Stuck On Repeat: Cracking Liz Phair’s “Whitechocolatespaceegg”

Feb 9th, 2007 // 10 Comments

wcse.jpgWe seem to remember Liz Phair’s third album, whitechocolatespacegg, getting middling reviews when it was released, but all of the old writeups we’re finding online have been positive–either critics decided to revise their impressions after suffering through “Rock Me” a few times, or our youth made us get a little too sensitive about our affections for an album that was solidly jammed in our CD player for approximately 28 months. Either way, we’ve returned to it recently, and with our newfound maturity (wait, why are you laughing?) comes an appreciation for these three tracks in particular:

Liz Phair – Big Tall Man [MP3, link expired]
Liz Phair – Ride [MP3, link expired]
Liz Phair – What Makes You Happy [MP3, link expired]


  1. MickFNS

    Polyesther Bride is cool. But what’s up with the multiple posts?

  2. SilentSid

    How could you leave out “Polyester Bride”? That was always my favorite song from this album.

  3. Chris Molanphy

    It really is pretty underrated. I might even argue that it’s aged better than Whip-Smart (though the album title hasn’t).

    You guys keep hitting on records I reviewed at CMJ back in the day! Here’s my review, which ran in the summer of ’98 (August issue, I believe, of New Music Monthly):


    Wedding ring on her finger, newborn at her bosom, Lilith concerts in her datebook, Liz Phair ’98 appears dulled, neutered, edge-free — a worrisome prospect, if you agree that her first records still blow away the ’90s women who’ve sold truckloads in her wake. The truth is, Phair has lost her edge, but not her voice, and thank god, because she would have lost her edge even if she’d kept singing of blow-job queens and fucking and running. The long-promised whitechocolatespaceegg comes freighted with expectations both artistic — Phair agonized over the songs for three years — and commercial, as she’s been paired with R.E.M. producer Scott Litt and big-rock mixer Tom Lord-Alge. For all that labor, spaceegg still comes out as unmistakably Phair’s, with all of her hallmarks: sly wit, unadorned guitar, fearless singing, and most crucial, empathy — not just for women but for a generation needing to be cool and unguarded at once. Closer to 1994′s songwriterly Whip-Smart than to her unrepeatable jaw-dropper Exile in Guyville, spaceegg gets better on each listen, with some of the best songs (“Polyester Bride,” “What Makes You Happy”) produced by Phair and old friend Brad Wood. Those hook-fests join instantly familiar tunes like “Girls’ Room” and “Johnny Feelgood.” “Home is very ordinary,” Phair sings on “Perfect World,” confirming she’s not yet domesticated. “I know I was born to lead a double life…I want to be cool, tall, vulnerable and luscious.” Don’t we all. –CM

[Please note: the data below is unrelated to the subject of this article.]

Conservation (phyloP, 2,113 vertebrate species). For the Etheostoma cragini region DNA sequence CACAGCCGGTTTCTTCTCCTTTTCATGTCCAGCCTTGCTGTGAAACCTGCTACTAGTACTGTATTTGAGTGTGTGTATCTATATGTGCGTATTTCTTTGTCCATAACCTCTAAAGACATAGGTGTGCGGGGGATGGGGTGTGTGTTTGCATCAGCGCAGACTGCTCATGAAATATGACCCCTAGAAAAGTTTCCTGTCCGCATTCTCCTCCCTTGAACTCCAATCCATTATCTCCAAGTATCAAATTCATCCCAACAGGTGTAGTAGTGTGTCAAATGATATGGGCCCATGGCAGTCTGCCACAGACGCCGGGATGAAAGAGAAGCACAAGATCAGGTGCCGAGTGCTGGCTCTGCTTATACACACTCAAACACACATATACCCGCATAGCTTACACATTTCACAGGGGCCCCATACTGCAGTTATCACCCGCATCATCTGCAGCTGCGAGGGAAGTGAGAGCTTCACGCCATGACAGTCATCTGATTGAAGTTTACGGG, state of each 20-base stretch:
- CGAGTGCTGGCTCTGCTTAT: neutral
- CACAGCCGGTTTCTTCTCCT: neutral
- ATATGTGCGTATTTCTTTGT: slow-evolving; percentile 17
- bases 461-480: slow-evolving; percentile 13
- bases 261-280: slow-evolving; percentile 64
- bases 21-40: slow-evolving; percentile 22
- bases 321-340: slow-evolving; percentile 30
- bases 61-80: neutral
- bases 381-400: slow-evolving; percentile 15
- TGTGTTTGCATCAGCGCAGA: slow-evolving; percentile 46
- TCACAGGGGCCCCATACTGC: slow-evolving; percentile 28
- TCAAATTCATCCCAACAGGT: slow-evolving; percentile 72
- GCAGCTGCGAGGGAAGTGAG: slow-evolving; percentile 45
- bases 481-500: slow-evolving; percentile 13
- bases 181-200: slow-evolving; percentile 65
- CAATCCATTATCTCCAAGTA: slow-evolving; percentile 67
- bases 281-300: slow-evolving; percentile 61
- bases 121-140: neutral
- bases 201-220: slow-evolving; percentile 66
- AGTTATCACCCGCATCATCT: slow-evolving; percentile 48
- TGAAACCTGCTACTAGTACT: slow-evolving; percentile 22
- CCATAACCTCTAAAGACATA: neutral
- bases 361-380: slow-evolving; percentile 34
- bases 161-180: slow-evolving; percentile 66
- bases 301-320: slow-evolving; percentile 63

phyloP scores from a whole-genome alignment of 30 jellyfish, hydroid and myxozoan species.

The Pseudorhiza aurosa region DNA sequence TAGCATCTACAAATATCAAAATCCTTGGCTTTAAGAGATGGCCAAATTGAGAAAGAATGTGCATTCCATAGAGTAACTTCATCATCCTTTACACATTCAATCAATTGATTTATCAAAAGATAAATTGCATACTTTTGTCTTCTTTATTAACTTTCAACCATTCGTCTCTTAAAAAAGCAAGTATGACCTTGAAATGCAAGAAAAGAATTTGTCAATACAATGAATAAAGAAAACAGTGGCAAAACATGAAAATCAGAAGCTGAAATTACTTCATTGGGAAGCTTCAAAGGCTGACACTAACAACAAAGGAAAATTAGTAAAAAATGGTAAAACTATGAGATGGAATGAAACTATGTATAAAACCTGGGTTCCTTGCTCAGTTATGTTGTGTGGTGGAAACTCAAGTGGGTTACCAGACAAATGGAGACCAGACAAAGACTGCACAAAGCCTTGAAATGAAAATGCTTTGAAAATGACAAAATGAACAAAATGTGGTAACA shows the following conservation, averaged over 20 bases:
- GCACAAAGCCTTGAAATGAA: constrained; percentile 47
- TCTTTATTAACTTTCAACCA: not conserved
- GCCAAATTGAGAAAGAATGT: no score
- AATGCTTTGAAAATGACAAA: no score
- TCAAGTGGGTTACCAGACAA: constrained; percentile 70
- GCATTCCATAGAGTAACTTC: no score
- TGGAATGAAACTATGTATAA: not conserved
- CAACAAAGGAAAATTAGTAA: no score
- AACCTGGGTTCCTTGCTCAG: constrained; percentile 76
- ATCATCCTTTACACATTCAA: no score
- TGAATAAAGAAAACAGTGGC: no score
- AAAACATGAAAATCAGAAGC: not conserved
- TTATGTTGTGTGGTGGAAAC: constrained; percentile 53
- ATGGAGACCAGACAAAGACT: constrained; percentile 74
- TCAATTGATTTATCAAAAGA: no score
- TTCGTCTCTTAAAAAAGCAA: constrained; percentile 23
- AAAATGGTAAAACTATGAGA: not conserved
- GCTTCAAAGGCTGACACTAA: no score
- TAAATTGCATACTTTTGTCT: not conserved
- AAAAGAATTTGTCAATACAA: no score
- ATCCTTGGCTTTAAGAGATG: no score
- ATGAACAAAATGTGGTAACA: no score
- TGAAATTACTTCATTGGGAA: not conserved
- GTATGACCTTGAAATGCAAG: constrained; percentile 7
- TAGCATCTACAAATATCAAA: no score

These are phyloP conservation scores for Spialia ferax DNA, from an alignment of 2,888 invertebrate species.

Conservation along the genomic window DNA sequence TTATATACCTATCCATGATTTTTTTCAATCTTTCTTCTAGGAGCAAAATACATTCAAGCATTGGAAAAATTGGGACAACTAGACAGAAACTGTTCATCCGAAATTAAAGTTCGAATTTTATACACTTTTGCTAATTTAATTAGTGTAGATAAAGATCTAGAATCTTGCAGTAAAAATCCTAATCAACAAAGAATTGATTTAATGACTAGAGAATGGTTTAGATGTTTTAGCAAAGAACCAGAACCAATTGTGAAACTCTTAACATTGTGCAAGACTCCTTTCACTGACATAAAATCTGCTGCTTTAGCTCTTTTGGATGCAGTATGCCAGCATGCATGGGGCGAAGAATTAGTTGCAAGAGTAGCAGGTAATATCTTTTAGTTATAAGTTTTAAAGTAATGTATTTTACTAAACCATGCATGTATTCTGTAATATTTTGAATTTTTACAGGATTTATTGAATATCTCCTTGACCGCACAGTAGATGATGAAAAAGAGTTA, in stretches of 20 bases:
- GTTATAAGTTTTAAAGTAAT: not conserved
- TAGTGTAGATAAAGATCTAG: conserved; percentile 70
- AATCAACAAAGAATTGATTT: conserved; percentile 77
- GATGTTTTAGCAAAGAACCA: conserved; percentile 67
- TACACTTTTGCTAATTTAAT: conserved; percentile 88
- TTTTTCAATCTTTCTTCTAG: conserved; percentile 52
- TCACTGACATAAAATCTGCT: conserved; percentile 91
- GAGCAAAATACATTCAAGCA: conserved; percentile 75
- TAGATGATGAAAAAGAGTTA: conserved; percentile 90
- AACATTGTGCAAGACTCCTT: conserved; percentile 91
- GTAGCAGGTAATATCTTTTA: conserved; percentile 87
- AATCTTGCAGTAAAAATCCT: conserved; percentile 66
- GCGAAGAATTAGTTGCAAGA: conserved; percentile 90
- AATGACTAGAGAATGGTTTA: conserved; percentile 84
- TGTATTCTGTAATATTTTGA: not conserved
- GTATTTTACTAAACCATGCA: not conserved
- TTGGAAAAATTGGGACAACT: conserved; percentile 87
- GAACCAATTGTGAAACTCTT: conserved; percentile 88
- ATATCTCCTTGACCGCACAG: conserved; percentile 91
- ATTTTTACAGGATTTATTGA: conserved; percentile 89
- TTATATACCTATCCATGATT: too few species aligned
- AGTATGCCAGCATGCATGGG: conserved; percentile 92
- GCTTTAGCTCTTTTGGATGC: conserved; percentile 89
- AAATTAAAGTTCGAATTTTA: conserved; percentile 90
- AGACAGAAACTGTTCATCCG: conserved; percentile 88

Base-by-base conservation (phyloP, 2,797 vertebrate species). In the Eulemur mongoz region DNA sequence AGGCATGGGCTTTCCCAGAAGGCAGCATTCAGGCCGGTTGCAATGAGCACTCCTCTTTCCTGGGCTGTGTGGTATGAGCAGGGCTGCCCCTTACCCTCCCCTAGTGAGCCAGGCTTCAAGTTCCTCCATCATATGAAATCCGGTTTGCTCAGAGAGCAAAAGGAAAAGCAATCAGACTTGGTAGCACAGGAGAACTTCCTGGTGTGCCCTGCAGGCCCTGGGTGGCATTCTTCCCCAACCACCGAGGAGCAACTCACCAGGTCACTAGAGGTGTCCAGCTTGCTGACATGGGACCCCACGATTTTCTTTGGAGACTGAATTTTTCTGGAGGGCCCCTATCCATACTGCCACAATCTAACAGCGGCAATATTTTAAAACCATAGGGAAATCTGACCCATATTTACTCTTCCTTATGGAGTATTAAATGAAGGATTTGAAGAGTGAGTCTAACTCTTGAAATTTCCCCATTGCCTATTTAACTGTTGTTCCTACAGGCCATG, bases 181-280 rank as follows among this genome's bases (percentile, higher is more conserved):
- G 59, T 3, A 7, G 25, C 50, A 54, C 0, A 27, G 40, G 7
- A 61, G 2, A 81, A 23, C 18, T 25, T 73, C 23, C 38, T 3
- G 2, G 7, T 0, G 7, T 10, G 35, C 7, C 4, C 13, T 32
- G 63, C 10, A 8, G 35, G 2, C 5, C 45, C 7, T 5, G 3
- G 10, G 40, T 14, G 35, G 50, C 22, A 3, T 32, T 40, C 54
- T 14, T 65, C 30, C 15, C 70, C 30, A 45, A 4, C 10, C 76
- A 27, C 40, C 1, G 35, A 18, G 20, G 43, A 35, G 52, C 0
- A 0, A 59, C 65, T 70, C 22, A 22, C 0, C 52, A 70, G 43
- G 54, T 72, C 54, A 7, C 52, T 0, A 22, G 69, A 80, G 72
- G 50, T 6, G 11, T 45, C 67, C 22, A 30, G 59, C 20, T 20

Recommended If You Like: Beth Orton, Elliott Smith, PJ Harvey.

  4. The Playlist

    Guys (Idolator), stop it. It’s not that good. yes, there’s a few good tracks, but you gotta stop re-evaluating mediocre records and trying to call them anything but.

  5. Maura Johnston

    Ahem. (NB: I was 24 when I wrote this.)

  6. Chris Molanphy

    Wow, Maura…um – good review. No, seriously. Um…

    [smiles sheepishly]

    Anybody wanna try an experiment? Put me and Maura in separate rooms, hand us three albums, give us three hours, and see how close our reviews come to each other?

  7. FionaScrapple

    Living Color giveth, Liz Phair taketh.

    Cred, that is.

  8. Ebbywebby

    For me, Whip-Smart was the clunker…I was relieved that whitechocolatespaceegg seemed like somewhat of a return to form. Never really understood the backlash surrounding this album, beyond it (inevitably) being less raw and tormented than Guyville.

  9. Dashiell Bennett

    Whitechocolatespaceegg is her best album. The end.

  10. Maulleigh

    I love this album and don’t feel like it’s the beginning of her downward slide. There are some damn catchy tunes. She’s still being honest and she’s still being real.

    But I do understand that something happened to the quality. I had all my phair songs together on my ipod and the difference between her new stuff and old stuff is JARRING!!!

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